East Los Angeles is proudly known as the community that sparked a Mexican American civil rights movement, gave birth to Los Lobos and jump-started low-rider car culture.
But for all its notoriety and close-knit feel, East L.A. has never been a city. Rather, it’s an unincorporated area governed by the county Board of Supervisors.
But on Friday, the community took a major step toward gaining independence. County officials announced that backers had gathered enough signatures for the cityhood process to formally begin.
Boosters hope residents will cast ballots on the question in 2010.
First, a major study has to confirm what a much smaller, earlier study asserted: that the neighborhood of 140,000 can sustain itself economically as what would be L.A. County’s 10th-largest city.
On Friday, supporters who were gathered along Whittier Boulevard said they were confident of victory, even as they prepared to go door to door to raise $100,000 to pay for the study.
“We the people of East L.A. have not only stood up, but we have delivered,” said state Sen. Gloria Romero (D-Los Angeles), referring to the movie “Stand and Deliver,” which was set at East L.A.'s Garfield High School. “What a vibrant community, what a vibrant city East L.A. can be.”
Calling the neighborhood an internationally known “icon” of Latino culture, Romero said that with the Gold Line rail extension coming soon, the time is now for East L.A. to become a city and control its own destiny.
There have been three major attempts since 1961 to incorporate the community, but all have failed. The last time an in-depth analysis of the neighborhood’s economic strength was done was in 1974.
East L.A. has always had significant symbolic value as a kind of cradle of Mexican American life.
When actor Cheech Marin starred in a 1987 comedy about a Spanish-challenged Mexican American mistakenly deported to Mexico, it seemed a pop culture no-brainer that it had to be set in the neighborhood. The movie was “Born in East L.A.”
Covering less than eight square miles, the community is nearly 97% Latino, with most of its residents of Mexican descent. Like adjacent Boyle Heights in the city of Los Angeles, East L.A. has been heavily shaped by successive waves of Mexican immigrants.
But it is also a neighborhood of second-, third-, and fourth-generation Mexican Americans, where many residents live on suburban-looking streets. It has both embraced its immigrant roots and ached for the typical accessories of suburban life, from Starbucks to Trader Joe’s.
The quest for cityhood seems to have gained wide support. A number of Southern California politicians, including Rep. Lucille Roybal-Ballard (D-East Los Angeles), former Assemblywoman Judy Chu and state Sen. Ron Calderon (D-Montebello) have expressed support.
One notable exception is Supervisor Gloria Molina, who represents East L.A. and has officially remained neutral on the issue.
Romero said, “I’m hopeful she’ll come on board.”
In an interview Friday, Molina said the decision had to be up to East L.A. residents, and she voiced support for a comprehensive study of whether the neighborhood could survive as a city.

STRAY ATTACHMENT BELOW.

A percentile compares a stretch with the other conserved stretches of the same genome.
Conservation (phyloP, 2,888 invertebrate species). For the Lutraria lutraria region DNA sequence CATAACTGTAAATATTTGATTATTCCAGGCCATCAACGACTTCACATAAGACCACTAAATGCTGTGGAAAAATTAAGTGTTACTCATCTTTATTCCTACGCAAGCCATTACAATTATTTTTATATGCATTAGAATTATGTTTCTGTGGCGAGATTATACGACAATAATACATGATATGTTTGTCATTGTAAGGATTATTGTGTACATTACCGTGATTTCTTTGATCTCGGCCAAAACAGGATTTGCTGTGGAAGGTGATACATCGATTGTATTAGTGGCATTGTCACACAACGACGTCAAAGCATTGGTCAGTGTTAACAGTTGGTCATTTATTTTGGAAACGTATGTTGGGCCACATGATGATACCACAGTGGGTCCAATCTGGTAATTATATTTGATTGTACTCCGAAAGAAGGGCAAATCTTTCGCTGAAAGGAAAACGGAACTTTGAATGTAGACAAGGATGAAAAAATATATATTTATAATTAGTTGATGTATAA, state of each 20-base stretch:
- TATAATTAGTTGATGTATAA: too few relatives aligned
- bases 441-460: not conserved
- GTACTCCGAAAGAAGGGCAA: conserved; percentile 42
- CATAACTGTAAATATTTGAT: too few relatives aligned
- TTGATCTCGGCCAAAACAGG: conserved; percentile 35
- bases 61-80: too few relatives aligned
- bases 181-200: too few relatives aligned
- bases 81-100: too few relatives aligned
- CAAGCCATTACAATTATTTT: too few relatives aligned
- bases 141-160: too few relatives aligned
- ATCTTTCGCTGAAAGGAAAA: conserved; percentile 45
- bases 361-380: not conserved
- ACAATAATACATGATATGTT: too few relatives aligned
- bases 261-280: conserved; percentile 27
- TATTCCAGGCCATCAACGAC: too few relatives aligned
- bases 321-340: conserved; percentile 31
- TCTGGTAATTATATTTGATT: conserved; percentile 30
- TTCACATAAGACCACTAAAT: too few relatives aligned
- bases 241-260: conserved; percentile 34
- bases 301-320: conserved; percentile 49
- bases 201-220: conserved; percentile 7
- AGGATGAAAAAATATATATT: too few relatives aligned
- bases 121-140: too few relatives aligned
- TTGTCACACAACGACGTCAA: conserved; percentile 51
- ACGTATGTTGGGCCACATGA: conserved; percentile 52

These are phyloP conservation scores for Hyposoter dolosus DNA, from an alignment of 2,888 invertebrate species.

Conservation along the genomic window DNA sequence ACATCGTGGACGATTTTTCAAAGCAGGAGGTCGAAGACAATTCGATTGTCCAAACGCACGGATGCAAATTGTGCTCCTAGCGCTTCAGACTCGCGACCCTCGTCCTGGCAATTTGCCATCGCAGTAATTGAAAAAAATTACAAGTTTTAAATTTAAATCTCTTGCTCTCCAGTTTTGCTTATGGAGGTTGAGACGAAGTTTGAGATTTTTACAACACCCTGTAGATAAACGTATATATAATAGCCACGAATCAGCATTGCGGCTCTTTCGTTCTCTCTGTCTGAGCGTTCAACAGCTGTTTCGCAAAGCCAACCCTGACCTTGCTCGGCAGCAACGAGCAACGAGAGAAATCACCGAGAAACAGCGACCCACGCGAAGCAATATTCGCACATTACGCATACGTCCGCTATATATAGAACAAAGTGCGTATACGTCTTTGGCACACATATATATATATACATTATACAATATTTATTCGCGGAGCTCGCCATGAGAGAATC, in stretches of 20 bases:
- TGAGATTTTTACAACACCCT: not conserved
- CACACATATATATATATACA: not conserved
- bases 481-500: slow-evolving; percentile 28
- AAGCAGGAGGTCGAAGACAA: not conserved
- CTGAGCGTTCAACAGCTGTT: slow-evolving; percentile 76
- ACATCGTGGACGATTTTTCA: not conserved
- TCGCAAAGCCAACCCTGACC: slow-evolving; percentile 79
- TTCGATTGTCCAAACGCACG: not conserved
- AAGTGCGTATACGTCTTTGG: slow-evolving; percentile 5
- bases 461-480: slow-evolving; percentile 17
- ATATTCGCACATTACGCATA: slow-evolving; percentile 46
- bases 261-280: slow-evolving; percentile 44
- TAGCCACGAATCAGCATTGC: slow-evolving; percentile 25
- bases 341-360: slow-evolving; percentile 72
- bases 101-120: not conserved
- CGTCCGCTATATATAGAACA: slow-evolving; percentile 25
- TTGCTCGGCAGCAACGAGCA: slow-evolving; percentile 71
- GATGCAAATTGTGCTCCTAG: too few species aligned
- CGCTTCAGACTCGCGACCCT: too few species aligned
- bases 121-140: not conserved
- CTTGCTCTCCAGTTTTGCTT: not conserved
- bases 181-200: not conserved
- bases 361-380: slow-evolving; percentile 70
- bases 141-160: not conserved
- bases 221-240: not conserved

Molina was recently appointed to the Local Agency Formation Commission, which on Wednesday informed cityhood supporters that they had gathered enough signatures. The agency would mostly ensure that the process that could lead to an election next year was conducted fairly and accurately -- and would commission whoever does the economic study.
As a college activist in the early 1970s, Molina was involved in an early effort to incorporate East L.A. The supervisor said she had her doubts about whether it was possible now, citing the economic downturn, which has many cities facing large deficits.
“This is not a good time for cities. East L.A. doesn’t have a huge sales tax base. It doesn’t have a Costco or car lots or things like that,” Molina said. “Every city is working hard to build a tax base, and they’re still struggling. East L.A. is mostly residential.”
The community has long commercial corridors along Whittier Boulevard and 1st Street, but many of the businesses are mom-and-pop shops, some struggling to stay afloat.
The large mainstream retailers in the vicinity lie outside the neighborhood, and sizable swaths of East L.A. are old cemeteries.
Still, supporters said an initial study suggested that a new city would have revenues of $51 million versus expenditures of $45 million.
Molina said she understood the gut-level desire for incorporation, adding that although she has heard concerns that it isn’t economically realistic, she has not heard much outright opposition.
“East L.A. is very symbolic, and it is for most Latinos. East L.A. is the place,” she said.
Miguel Haro, a 24-year-old Southern California Edison employee and East L.A. Community College student, said he is passionate about seeing the neighborhood he grew up in become a city. He said that he knocked on as many as 100 homes to collect signatures and that everyone he spoke to was enthusiastic.
“I went out gathering signatures in my own neighborhood, and I realized I never really got to know my own neighbors. East L.A. is full of good, hard-working people,” Haro said. “I think becoming a city will bring us closer as a community.”